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Re: To Debbie (or anyone else who is interested)

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Posted by Debbie on September 08, 2003 at 20:09:46:

In Reply to: To Debbie (or anyone else who is interested) posted by Phil on September 08, 2003 at 11:54:41:

Hi Phil,

I absolutely would recommend the book for a parent of a preschooler. I have had success with both of my children using this technique. I bought my copy in Barnes and Nobles for about $8.95 or $10.95, it's paperback. I imagine it would also be in a library - it is not something that you have to order from the publisher direct.

The thing about 123 Magic is that it is such a simple concept it seems to simple to work, but it does, IF it is done right, which the book goes into indepth. It is basically divided into two parts - Start Behavior (when we want them to do something, like get dressed for school), and Stop Behavior (when we want them to stop doing something including unsafe things, which the book goes into also). One of the basic principles is what they call the "Little Adult Assumption" - meaning we as parents expect to be able to "tell" our small children something and have them go all of a sudden "oh yeah mom/dad, you're right, I really could have hurt myself or Susie, thanks so much for telling me that".....the book says, and I believe in my sake it is true, that we explain to much to our kids when it's not necessary, because we are supposed to be running the household, not them. After getting this thru our heads then they talk about the 123 - it is a "program", but not really, as within a week or 2 it just has become a normal part of daily routine, but it is also case specific as well - The concept of the 123 IS time out, IF NECESSARY, but the ultimate goalis to have the child stop the behavior before it gets to that point. They have one major rule for us parents, its called the No Emotion/No talking rule. Basically when the child is doing something you want them to stop doing (or start, but start uses another simple technique) you say calmly, That's one, if they continue, a few seconds later, That's two, if they continue then That's 3, time out. The child is brought to their room where they can kick, scream, wreck it (another chapter on how to handle this) BUT whatever they do, when time out is over, they come out. You as a parent say nothing about what just happened, even if they try and provoke you to talk about it. Sometimes a SHORT explanation is in order, especially if it is a safety issue.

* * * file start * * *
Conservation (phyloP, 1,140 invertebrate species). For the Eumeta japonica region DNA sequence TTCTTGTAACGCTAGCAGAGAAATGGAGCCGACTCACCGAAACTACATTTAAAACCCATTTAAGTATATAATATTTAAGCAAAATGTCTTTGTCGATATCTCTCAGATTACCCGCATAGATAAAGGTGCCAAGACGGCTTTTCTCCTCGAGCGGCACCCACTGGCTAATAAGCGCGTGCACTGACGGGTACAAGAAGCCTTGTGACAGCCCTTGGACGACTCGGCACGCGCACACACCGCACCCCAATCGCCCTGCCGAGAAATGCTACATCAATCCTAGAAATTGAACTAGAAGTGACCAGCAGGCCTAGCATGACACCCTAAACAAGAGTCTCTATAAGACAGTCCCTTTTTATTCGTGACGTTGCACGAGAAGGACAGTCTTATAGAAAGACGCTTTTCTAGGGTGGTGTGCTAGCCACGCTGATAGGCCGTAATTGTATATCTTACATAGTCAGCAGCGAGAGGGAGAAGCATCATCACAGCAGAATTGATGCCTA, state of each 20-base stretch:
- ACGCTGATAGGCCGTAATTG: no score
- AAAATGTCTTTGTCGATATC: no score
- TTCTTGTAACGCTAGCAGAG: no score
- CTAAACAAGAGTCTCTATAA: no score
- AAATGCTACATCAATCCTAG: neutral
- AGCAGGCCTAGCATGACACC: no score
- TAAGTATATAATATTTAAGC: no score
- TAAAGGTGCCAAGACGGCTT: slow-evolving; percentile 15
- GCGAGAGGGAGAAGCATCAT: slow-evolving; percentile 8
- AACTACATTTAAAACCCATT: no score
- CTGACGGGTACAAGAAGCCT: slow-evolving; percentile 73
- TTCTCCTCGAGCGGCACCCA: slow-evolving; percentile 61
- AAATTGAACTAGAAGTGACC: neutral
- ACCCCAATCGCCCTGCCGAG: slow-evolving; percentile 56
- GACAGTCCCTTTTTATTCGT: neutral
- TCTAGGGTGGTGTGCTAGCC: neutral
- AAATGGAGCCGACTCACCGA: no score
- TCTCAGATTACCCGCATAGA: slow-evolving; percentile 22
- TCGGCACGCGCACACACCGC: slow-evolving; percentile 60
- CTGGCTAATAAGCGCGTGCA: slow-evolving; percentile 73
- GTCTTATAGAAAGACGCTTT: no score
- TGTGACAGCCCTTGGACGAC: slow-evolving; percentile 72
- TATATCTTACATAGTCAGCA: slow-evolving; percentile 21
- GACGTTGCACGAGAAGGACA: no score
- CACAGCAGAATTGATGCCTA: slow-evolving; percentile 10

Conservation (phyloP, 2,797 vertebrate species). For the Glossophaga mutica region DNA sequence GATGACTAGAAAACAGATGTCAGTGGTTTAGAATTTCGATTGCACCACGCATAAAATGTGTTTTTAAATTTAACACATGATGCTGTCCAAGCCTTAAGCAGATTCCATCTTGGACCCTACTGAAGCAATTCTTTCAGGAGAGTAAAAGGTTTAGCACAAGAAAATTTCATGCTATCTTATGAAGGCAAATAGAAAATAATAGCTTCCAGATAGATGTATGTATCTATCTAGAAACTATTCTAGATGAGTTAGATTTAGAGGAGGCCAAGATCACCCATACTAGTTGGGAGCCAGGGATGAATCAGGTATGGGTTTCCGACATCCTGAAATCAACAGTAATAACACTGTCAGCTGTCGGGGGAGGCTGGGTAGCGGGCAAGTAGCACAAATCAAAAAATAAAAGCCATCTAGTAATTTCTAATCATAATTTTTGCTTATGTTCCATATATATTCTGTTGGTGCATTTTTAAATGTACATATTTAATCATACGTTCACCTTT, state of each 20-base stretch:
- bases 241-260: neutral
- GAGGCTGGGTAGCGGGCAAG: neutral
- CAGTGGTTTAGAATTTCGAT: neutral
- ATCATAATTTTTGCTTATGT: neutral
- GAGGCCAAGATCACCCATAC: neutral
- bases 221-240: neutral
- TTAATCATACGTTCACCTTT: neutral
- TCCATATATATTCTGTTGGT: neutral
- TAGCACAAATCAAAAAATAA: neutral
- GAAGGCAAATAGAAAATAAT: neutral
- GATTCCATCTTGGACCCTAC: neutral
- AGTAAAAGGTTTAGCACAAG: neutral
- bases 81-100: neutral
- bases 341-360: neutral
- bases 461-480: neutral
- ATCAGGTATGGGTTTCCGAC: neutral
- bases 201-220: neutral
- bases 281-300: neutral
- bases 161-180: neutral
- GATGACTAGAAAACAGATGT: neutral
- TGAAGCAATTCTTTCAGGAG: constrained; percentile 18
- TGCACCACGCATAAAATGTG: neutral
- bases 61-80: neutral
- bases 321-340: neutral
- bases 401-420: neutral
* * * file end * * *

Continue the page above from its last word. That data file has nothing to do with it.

They give 2 examples of the 123 - and I'm paraphrasing here:

Child comes into the kitchen when mom is cooking dinner and wants a Twinkie - Can I have a Twinkie, Not right now honey, But Why???, Because I'm cooking dinner and we'll be eating soon, But Mom Jack got one last night, I dont care what Jack got he eats his dinner, Mom that's not fair, I dont care what's fair and whats not fair around here, You never give me anything, Listen you have a roof over your head and food to eat.....etc. etc. etc. until the Mom feels so frustrated that she wants to hit (which they say is a "parental tempertantrum" when we dont know what to do, we lash out, and then regret it later.